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22 June 2013

paperback , published Baen SF, 2007.

A collection with a very wide timespan. Most of the stories appeared in the 1950s-1960s in top pulp magazines, but one is dated as the end of 1990. The stories are entirely as advertised, unfortunate aliens having real trouble with humans, and they’re very funny. My favourites were Compensation, Merry Christmas From Outer Space, Underhandler (the 1990 one thus showing the author hasn’t lost his sense of humor) and Behind the Sandrat Hoax, which wasn’t only very funny, it was unpleasantly true. I didn’t quite get Duel to the Death, but that was the only story of the 13 I didn’t like. And the author undoubtedly has cats. In Compensation I noted the following lines… “The cat suddenly decided to get up. Ral (one of the aliens) didn’t let go. The cat put forth eighteen claws and got up. ” Ah yes, no one prevents a cat from doing as it wishes not even a visiting alien. This was an excellent colection and I recommend it. There is a companion volume The Trouble With Aliens. which may also bear investigation.


Narrelle M. Harris is a Melbourne-based writer of considerable versatility in many creative areas. Narrelle’s earliest writing was through science fiction fandom, including work based in Star Trek, Blake’s Seven and V universes. Her genzine, Inconsequential Parallax (co-written with husband, Tim Richards,) was nominated for a Ditmar Award in 1992. She wrote the award winning short play “Stalemate” in 2003, while in 2006 she appeared as ‘Ginny’ in the short film “Outland”.

Last year I attended the Australian Natcon and spent time in the huxters room selling some of my own books and buying those of other authors. I was attracted to the Clan Destine Press table and amongst other works ended up buying the two vampire books by this author. I arrived home, read them on arrival, grinned and added them to my ‘permanent collection.’ This week I sat down and reread them to see if they held up and if I should do Narrelle as one of my Overlooked Authors. They do and I have – herewith. I like a good Vampire book, not the teenage angst of Twilight, but the sort of work that looks deeper. Several authors have done excellent work on this sub-genre, authors such as Barbara Hambly, Misty Lackey, and Lee Killough, and I can honestly say that I found Narrelle’s work was right up there with those. The books are The Opposite of Life, and Walking Shadows and I’m hoping the promised third book doesn’t take too long to appear.

Lissa Wilson is the librarian daughter of a tranquillizer-addicted mother, and an alcoholic tennis professional father. Hauled out by a friend for a night on the town (Melbourne) after Lissa’s breakup with her boyfriend, she walks into the toilets at the nightclub and finds a very dead woman. As if that isn’t traumatic enough on another night out to a club a local dealer is found in similar condition, and Daniel the nice guy Lissa is starting to fall for has vanished. He subsequently turns up dead, with two puncture wounds in his neck and bloodless. It goes on full-tilt from there. Her creation of Gary has to be a high point. He’s very unlike the sort of vampire commonly appearing in that genre, yet you can see what he was like before he became a vampire and he’s so realistic as a character, his interaction with Lissa is priceless, and is part of what makes the best and most amusing parts of the book. These books are funny, sweet, and clever, with well-written plots, and characters and I throughly enjoyed them. So much so that I’m hoping to lay hands on more of her work. Recommended.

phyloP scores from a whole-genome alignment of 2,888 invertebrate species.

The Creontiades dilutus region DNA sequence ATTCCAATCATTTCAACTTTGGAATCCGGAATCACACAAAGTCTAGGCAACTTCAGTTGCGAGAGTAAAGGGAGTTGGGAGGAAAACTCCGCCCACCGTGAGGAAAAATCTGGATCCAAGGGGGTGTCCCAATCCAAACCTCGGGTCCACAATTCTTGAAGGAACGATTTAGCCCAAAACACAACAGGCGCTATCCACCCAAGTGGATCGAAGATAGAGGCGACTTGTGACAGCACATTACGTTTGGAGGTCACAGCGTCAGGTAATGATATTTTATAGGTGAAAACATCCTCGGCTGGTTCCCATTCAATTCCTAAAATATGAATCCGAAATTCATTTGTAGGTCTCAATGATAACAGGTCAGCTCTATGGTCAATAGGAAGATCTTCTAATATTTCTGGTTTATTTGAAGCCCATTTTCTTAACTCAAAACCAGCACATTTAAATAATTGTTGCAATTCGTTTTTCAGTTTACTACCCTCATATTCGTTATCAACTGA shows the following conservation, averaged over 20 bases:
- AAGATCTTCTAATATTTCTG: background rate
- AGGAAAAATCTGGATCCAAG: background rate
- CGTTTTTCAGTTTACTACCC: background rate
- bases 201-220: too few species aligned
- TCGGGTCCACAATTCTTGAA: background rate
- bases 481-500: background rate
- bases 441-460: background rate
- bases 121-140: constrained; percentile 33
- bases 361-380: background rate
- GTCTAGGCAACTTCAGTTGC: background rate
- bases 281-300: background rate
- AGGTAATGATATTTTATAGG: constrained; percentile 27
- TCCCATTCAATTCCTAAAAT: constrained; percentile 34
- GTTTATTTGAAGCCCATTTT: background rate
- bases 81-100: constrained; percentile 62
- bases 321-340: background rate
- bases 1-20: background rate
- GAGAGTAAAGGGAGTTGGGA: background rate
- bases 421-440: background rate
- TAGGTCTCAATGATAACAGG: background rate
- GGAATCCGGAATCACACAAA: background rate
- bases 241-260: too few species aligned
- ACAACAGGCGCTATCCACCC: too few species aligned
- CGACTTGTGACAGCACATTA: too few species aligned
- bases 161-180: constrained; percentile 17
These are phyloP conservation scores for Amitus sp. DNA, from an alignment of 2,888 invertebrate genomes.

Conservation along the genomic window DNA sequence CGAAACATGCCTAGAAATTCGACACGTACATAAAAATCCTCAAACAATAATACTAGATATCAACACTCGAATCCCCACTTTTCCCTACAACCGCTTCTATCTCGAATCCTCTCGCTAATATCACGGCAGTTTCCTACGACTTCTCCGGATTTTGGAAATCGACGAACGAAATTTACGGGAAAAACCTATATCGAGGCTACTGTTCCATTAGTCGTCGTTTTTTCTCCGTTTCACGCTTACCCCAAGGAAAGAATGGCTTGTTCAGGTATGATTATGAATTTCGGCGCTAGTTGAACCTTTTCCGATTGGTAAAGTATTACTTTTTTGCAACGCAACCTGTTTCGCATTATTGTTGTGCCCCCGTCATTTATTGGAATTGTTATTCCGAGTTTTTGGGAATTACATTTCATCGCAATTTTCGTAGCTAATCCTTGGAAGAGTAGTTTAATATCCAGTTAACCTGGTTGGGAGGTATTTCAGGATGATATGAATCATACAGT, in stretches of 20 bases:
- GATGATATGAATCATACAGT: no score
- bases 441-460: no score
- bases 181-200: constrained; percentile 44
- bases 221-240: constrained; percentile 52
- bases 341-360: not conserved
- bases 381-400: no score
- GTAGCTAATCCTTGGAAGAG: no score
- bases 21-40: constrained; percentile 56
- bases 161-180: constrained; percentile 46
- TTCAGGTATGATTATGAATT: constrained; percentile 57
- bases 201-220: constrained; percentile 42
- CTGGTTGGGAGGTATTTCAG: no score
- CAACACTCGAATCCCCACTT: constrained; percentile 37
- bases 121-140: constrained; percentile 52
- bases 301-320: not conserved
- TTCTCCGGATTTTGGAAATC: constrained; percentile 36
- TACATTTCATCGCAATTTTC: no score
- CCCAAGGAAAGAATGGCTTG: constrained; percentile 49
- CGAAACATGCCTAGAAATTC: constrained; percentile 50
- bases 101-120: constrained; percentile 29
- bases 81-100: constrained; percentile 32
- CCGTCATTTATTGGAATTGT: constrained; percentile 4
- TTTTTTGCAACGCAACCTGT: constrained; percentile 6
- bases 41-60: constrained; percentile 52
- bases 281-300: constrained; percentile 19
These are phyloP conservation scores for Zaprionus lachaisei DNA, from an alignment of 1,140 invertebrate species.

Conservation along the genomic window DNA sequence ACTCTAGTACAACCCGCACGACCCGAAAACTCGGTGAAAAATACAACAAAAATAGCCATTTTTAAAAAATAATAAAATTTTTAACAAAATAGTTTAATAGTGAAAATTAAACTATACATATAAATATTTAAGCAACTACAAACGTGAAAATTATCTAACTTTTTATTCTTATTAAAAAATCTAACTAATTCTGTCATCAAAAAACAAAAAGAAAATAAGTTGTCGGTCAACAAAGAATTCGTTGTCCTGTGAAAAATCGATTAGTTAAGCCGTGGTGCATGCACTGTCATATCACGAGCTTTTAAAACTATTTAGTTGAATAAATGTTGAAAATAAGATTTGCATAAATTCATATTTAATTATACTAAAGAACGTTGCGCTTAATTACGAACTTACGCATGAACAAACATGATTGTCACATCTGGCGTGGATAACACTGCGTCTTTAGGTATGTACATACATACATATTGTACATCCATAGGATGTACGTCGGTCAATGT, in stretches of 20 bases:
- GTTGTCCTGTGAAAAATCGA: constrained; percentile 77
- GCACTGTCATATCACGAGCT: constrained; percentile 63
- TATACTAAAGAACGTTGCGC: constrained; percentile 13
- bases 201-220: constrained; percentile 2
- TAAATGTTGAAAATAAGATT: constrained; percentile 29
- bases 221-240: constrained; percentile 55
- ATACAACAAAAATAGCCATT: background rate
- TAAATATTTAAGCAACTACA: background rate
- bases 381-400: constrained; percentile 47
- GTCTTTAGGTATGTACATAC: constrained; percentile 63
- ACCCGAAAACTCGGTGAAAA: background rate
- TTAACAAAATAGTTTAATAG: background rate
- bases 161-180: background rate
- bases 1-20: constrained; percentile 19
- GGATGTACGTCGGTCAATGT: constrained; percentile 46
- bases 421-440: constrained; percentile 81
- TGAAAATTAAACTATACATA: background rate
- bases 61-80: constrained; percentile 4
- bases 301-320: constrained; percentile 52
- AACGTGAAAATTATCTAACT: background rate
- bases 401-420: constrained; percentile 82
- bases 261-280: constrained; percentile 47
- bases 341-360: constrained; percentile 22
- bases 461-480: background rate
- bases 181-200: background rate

Bibliography (so far as I know it) :

Fly By Night (2004, Homosapien Books) two novellas about a gay musical duo who solve crimes,

Witch Honour (2006, Five Star Speculative Fiction) Fantasy with some SF as is the sequel.

Witch Faith (2007, Five Star Speculative Fiction) I understand a third book is intended.

The Opposite Of Life (2007, Pulp Fiction Press).

Walking Shadows (2012, Clan Destine Press.) And again, I believe there is to be a third in this series.

Showtime, (2012, Twelfth Planet Press.) a collection of short stories (including one featuring Gary and Lissa from The Opposite of Life and Walking Shadows)

The Witches of Tyne (2012, digital omnibus edition of Witch Honour and Witch Faith, including several bonus short stories and a song. Available currently on

Also published under N.M. Harris – spy-thriller-erotica story, Double Edged, with the second in that series, Expendable, due out soon.


It’s gone very wet this last week or so and the Bamboo Clump birds are turning up more often to share the hen’s wheat. Not that I or the hens mind that. Back when I built the cat-park for Rasti, the original cat here, I also planted a clump of bamboo in the corner of that. It grew, as bamboo does, and is now well past the wire-netting overhang, and around 8 feet in height. The upper levels have long since been colonised by small birds, Sparrows, Chaffinches, Green-Finches, and a lone Yellowhammer pair. Around 60-80 birds. They live in surprising safety since Thunder my Ocicat  isn’t that interested in them really, and as he has a massive objection to other cats, any intruder is sent on his way after a brutal beating. So the small birds are suprisingly safe from predation. They seem to know it too, and while they don’t approach my feline friend, they don’t mostly bother with alarm calls about him either. It isn’t exactly the lion lying down with the lamb, but it isn’t a bad compromise.